USCIS Targets H1B Visa Fraud
April 4, 2017.
Citizenship and Immigration Services today announced multiple
measures to further deter and detect H-1B visa fraud and abuse.
The H-1B visa program should help U.S. companies recruit
highly-skilled foreign nationals when there is a shortage of
qualified workers in the country. Yet, too many American workers
who are as qualified, willing and deserving to work in these
fields have been ignored or unfairly disadvantaged. Protecting
American workers by combating fraud in our employment-based
immigration programs is a priority for USCIS.
Beginning today, USCIS will take a more targeted approach when
making site visits across the country to H-1B petitioners and
the worksites of H-1B employees.
USCIS will focus on:
•Cases where USCIS cannot validate the employer’s basic business
information through commercially available data;
•H-1B-dependent employers (those who have a high ratio of H-1B
workers as compared to U.S. workers, as defined by statute); and
•Employers petitioning for H-1B workers who work off-site at
another company or organization’s location.
Targeted site visits will allow USCIS to focus resources where
fraud and abuse of the H-1B program may be more likely to occur,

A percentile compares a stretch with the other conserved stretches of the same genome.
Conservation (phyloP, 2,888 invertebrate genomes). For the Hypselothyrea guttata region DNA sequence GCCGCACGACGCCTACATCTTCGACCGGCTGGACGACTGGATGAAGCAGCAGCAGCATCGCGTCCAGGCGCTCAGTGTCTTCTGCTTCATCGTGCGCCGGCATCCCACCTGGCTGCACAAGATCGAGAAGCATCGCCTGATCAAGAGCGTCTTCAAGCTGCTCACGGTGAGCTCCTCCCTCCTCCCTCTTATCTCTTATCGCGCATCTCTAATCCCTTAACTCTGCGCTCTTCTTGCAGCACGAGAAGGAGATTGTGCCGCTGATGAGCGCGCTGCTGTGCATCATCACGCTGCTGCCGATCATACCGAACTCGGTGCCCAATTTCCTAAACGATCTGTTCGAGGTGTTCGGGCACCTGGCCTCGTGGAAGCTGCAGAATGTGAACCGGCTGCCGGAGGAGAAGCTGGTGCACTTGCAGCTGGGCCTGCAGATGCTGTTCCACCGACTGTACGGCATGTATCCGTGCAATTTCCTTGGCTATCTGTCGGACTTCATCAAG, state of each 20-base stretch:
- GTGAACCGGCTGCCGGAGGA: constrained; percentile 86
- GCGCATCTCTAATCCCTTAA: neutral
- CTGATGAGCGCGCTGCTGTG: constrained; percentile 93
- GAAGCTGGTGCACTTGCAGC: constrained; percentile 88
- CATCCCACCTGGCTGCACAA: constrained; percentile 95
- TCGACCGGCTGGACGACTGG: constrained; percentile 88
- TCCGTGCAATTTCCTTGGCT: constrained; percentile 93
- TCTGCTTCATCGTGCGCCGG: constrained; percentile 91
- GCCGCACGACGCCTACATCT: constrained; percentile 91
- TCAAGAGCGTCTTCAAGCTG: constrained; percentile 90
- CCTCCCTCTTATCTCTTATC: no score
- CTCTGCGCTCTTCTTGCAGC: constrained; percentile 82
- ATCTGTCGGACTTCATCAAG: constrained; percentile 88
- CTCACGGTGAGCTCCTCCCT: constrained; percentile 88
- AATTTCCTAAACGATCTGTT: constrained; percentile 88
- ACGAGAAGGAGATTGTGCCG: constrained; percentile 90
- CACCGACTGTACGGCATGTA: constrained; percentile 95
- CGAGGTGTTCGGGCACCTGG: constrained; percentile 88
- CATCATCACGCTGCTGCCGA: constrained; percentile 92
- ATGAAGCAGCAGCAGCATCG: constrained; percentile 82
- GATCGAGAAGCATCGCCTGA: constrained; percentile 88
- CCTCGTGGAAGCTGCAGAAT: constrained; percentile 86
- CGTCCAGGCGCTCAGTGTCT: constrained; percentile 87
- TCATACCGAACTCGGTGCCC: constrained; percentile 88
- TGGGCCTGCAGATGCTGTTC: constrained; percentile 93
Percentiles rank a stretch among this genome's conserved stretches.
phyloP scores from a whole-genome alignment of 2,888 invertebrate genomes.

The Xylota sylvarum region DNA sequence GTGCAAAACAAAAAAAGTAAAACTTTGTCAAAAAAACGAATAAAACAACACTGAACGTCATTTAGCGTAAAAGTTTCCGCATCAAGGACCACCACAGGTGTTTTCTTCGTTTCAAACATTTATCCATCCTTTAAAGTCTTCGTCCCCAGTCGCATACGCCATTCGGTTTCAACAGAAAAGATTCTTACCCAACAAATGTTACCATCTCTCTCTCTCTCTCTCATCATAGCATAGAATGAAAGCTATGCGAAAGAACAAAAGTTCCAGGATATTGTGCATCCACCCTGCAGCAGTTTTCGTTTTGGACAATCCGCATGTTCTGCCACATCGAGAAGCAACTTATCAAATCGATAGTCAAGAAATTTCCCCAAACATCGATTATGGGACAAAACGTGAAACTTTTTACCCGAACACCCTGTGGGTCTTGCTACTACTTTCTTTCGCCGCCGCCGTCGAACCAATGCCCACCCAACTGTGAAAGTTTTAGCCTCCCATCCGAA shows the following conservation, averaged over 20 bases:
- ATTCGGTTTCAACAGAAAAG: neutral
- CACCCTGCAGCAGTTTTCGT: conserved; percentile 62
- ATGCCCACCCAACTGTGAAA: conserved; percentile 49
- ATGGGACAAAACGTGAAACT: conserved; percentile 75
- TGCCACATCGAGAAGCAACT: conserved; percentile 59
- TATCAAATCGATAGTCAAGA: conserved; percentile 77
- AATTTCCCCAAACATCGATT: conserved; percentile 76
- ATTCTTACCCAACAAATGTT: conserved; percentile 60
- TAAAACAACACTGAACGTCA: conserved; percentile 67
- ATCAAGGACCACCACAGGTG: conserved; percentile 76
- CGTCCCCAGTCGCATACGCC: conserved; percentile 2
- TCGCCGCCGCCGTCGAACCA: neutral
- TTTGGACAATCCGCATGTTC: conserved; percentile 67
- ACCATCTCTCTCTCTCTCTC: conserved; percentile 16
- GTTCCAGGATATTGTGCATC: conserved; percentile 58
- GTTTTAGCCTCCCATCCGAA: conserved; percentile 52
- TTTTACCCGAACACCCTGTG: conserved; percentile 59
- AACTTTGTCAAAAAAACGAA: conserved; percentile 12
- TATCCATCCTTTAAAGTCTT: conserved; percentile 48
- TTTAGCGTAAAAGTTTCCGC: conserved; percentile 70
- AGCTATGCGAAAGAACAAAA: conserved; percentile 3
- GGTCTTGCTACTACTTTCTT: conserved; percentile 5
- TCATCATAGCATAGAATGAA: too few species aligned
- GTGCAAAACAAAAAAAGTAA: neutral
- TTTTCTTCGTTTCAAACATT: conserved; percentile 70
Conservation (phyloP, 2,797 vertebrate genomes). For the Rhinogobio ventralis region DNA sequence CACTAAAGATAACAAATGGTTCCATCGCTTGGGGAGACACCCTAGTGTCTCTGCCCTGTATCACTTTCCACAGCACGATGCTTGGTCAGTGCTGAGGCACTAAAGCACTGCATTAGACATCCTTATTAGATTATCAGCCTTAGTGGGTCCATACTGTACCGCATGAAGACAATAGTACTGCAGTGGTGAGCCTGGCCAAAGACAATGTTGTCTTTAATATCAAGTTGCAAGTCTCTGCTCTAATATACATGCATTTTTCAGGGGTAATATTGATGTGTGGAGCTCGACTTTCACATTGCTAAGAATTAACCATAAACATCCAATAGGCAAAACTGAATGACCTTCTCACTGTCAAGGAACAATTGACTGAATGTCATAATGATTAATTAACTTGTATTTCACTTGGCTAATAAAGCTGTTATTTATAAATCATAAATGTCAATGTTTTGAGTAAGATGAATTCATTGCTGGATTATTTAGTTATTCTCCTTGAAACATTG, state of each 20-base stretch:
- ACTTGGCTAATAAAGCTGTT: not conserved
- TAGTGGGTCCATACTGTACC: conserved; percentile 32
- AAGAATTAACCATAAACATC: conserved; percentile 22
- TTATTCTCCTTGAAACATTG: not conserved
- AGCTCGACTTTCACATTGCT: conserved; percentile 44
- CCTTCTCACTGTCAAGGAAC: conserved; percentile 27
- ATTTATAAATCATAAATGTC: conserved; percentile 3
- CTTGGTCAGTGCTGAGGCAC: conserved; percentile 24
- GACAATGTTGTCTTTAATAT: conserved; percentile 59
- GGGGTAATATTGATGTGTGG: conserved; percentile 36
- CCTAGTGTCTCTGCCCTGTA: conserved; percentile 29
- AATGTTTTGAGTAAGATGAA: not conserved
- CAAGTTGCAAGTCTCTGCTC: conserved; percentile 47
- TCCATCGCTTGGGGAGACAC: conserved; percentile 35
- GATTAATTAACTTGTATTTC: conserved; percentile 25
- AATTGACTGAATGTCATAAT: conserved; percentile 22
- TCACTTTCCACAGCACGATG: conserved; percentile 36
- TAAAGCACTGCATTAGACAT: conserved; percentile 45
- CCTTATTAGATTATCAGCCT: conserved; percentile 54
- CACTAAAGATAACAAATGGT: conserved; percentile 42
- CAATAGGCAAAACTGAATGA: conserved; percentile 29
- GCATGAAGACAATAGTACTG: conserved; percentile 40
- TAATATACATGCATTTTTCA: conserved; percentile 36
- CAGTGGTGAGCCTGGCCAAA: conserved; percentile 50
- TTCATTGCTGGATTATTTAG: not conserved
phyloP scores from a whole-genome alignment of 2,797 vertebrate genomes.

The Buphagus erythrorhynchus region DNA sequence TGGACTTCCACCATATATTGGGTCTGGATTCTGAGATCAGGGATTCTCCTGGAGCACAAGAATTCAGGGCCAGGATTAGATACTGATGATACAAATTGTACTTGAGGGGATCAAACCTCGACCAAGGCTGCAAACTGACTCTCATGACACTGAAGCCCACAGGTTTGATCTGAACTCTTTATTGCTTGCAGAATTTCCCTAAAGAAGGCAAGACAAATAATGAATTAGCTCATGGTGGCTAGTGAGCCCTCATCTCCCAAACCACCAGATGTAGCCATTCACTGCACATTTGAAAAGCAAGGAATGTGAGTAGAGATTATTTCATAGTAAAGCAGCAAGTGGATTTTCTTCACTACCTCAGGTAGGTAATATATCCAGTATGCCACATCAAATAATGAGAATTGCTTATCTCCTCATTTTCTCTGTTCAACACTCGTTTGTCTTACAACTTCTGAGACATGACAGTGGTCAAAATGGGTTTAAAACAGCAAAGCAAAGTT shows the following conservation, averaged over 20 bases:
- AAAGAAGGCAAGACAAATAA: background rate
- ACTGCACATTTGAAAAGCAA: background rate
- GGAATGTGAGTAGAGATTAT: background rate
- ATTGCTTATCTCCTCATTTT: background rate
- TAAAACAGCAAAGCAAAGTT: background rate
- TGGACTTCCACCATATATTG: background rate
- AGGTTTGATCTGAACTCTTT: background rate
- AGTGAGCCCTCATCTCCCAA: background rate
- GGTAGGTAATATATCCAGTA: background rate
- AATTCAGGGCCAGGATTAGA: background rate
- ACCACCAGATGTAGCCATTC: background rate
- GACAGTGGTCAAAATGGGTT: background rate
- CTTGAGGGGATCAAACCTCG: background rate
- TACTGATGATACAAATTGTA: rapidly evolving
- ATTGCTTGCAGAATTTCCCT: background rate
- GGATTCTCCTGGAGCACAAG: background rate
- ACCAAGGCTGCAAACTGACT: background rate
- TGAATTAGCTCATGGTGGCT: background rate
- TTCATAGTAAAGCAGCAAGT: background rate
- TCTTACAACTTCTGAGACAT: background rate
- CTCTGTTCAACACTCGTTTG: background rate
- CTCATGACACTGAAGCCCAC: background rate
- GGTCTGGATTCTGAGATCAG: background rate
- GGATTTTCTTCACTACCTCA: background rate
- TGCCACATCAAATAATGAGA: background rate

and determine whether H-1B dependent employers are evading their
obligation to make a good faith effort to recruit U.S. workers.
USCIS will continue random and unannounced visits nationwide.
These site visits are not meant to target nonimmigrant employees
for any kind of criminal or administrative action but rather to
identify employers who are abusing the system.
who abuse the H-1B visa program negatively affect U.S. workers,
decreasing wages and job opportunities as they import more
foreign workers. To further deter and detect abuse, USCIS has
established an email address which will allow individuals
(including both American workers and H-1B workers who suspect
they or others may be the victim of H-1B fraud or abuse) to
submit tips, alleged violations and other relevant information
about potential H-1B fraud or abuse. Information submitted to
the email address will be used for investigations and referrals
to law enforcement agencies for potential prosecution.
Since 2009, USCIS has conducted random administrative site
visits to ensure employers and foreign workers are complying
with requirements of the H-1B nonimmigrant classification. USCIS
refers many cases of suspected fraud or abuse to U.S.
Immigration and Customs Enforcement for further investigation.